Group addresses Keyes proposal with cookies

Online Poster

Online Poster

By Jeremy Pelzer

A campus libertarian group opposed to slave reparation programs is working to appeal to students’ stomachs as well as their heads.

Students for Individual Liberty, a libertarian Registered Student Organization, held an “Alan Keyes Reparation bake sale” on the Quad side of the Illini Union Tuesday afternoon. The group sold cookies to black people for 50 cents per cookie, while white people were charged as much as $2 per cookie.

Justin Doran, sophomore in engineering and president of Students for Individual Liberty, said the bake sale was intended to educate students about U.S. Senate candidate Alan Keyes’ slave reparation plan. Keyes, the Republican candidate, has advocated exempting descendants of slaves from paying income taxes for a few years as a way to address racial economic inequalities.

“We were a little disturbed by this (proposal), so we decided to do something,” Doran said.

The group also used the bake sale to campaign for Jerry Kohn, the libertarian candidate for the U.S. Senate. Keyes and Kohn will face Democratic candidate Barack Obama in the Nov. 2 general election.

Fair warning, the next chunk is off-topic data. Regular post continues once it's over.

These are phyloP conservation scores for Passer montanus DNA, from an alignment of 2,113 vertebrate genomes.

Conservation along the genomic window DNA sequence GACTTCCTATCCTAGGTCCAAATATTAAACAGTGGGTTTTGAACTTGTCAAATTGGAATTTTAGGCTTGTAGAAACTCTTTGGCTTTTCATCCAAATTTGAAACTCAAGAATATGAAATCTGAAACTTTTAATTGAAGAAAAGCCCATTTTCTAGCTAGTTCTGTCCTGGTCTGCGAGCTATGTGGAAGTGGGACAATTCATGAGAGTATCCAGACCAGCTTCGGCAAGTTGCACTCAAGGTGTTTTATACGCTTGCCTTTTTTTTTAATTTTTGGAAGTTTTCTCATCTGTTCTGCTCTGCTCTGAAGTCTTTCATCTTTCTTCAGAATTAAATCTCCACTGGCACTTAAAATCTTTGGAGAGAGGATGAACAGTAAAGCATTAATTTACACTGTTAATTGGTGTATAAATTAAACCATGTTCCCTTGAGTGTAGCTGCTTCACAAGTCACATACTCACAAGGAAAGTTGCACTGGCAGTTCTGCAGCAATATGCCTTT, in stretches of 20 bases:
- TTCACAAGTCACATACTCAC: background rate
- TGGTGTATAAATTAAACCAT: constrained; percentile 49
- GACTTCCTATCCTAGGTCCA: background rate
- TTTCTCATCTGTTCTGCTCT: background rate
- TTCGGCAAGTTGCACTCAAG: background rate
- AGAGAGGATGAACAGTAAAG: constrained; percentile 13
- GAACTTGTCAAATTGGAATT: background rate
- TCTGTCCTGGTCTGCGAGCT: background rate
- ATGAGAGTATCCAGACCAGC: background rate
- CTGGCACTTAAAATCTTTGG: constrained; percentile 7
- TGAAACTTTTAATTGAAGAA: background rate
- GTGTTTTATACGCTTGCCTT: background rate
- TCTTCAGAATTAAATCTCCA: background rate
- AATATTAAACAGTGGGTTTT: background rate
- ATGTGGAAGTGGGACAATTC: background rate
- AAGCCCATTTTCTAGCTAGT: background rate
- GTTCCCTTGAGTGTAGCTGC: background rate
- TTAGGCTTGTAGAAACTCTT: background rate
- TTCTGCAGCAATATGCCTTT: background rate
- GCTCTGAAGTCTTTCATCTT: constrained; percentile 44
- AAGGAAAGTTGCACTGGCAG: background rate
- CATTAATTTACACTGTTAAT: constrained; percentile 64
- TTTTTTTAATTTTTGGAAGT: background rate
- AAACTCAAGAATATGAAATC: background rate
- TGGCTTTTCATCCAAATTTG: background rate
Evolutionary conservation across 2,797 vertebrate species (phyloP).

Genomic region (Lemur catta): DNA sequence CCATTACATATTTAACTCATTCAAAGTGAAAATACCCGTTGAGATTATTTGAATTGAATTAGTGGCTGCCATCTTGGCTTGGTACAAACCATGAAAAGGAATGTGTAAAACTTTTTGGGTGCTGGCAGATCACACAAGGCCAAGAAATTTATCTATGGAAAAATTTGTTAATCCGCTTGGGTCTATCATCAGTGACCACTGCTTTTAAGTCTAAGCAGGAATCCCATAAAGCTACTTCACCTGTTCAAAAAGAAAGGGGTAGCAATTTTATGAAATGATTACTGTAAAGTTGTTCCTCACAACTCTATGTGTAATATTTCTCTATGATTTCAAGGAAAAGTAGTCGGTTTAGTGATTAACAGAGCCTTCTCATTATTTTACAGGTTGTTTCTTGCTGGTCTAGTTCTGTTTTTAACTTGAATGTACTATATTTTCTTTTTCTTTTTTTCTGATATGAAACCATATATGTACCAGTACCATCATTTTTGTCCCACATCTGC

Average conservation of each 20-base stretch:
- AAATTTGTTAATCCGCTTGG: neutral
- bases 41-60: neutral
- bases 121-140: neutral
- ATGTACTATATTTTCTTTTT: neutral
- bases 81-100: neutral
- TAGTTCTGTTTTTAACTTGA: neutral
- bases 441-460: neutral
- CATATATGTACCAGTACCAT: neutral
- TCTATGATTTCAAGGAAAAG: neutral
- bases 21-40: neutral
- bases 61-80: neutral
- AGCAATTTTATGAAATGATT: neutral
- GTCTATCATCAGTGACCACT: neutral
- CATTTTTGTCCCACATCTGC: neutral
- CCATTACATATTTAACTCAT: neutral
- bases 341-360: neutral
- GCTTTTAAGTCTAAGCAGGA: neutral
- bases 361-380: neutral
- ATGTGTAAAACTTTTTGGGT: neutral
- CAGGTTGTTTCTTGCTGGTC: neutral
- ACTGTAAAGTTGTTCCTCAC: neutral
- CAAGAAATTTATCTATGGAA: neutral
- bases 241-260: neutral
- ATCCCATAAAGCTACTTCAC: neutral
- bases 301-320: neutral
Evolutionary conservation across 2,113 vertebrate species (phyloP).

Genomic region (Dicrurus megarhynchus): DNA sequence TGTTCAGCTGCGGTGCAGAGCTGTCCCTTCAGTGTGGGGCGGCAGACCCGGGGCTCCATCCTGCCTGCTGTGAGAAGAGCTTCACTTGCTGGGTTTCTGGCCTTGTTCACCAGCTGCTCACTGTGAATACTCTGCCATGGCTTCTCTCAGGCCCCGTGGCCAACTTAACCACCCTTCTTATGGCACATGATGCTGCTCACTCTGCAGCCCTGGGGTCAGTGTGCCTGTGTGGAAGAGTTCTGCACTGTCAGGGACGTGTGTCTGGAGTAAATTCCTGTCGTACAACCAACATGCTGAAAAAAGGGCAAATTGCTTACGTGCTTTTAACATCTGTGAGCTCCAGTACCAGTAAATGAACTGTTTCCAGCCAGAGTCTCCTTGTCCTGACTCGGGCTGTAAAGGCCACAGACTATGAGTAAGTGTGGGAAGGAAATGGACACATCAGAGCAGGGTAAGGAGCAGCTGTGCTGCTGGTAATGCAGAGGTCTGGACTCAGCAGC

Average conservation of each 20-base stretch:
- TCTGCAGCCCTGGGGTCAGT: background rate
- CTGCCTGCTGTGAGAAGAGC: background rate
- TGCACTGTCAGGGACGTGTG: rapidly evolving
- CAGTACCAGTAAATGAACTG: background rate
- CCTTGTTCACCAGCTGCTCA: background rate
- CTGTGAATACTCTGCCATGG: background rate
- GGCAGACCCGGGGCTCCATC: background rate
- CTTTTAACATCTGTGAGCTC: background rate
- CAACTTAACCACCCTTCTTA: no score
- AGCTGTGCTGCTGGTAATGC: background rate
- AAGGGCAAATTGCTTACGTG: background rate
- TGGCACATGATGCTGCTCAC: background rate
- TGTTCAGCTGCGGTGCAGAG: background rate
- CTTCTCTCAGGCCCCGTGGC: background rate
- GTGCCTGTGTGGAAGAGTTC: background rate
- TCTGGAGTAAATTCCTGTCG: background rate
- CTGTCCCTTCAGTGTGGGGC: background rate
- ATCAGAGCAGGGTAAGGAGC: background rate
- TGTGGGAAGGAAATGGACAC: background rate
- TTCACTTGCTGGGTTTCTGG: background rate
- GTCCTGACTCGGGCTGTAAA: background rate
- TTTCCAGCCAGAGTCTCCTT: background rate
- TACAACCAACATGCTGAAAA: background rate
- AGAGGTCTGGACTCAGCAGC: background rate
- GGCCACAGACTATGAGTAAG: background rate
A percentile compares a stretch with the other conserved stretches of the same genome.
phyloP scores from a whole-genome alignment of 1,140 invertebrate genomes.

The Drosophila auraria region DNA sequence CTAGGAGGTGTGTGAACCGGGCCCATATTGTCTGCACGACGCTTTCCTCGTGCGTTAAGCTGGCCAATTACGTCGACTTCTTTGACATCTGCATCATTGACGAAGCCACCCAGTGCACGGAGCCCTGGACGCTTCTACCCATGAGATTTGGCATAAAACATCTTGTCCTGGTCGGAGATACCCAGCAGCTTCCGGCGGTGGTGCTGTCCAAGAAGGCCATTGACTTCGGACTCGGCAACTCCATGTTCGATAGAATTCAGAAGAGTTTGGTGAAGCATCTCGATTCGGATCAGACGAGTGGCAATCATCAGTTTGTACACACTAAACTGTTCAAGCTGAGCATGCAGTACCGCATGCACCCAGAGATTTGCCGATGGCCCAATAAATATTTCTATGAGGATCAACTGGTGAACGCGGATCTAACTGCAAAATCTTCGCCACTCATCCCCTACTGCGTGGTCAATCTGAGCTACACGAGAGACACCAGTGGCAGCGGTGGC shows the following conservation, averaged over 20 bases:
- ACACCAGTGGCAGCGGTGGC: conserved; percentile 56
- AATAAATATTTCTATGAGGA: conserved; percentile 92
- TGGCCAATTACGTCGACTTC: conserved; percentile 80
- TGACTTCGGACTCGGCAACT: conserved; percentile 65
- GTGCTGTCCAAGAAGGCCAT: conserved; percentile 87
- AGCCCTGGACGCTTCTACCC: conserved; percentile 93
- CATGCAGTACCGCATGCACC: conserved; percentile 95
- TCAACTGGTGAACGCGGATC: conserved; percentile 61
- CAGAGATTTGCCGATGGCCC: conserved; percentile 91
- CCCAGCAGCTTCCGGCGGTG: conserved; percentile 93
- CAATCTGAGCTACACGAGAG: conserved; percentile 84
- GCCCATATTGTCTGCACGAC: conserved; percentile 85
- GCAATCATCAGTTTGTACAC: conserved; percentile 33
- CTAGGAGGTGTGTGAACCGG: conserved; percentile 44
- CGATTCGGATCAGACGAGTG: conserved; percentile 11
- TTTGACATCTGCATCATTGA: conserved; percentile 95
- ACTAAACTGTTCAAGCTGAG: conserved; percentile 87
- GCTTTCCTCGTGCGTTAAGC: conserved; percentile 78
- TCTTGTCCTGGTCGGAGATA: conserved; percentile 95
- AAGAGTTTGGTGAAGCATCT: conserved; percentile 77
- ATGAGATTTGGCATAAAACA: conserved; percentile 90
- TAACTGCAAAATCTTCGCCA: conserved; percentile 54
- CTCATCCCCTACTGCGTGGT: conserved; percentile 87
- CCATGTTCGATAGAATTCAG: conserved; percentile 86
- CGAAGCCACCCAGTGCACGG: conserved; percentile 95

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Doran said while many people were initially offended by the race-based price rates, most were satisfied when the group explained their reasoning.

“They come up ready to rip us a new one, and then they discover that we’re being satirical,” he said.

Doran said the bake sale was inspired by other bake sales held at universities around the country protesting affirmative action. Many of those bake sales drew controversy. Last year, school officials shut down an anti-affirmative action bake sale at Southern Methodist University.

J. Brooks Moore, director of the Office of Registered Organizations, said the University knew about the bake sale beforehand and permitted the event to take place.

“Students for Individual Liberty were doing an informational promotion to educate students about a current issue with the state’s senate (campaign),” Moore said. “We would not censor their event based on content.”

Moore said another conservative group held an anti-affirmative action bake sale on campus last year. In these situations, Moore said the University works with groups to ensure that the bake sales have an educational purpose, rather than just offend people.

Ryan Ruzic, secretary of College Republicans, said he had “no problem” with the bake sale. While the bake sale was intended to foster opposition to slave reparations, Ruzic said it also made a good point about the problems with race-based affirmative action as well.

“The content of a bake sale of when you charge different prices for different races, regardless of its intent, points out a telling point about affirmative action,” Ruzic said. “We need to move towards a society that is not racially-based, but recognizing that there’s an economic disparity.”

When asked to comment on the libertarians’ attacks on Keyes’ platform, Ruzic said, “I think that Alan Keyes is an eloquent speaker, and while not all Republicans agree with all his views, I agree that he’ll be our candidate.”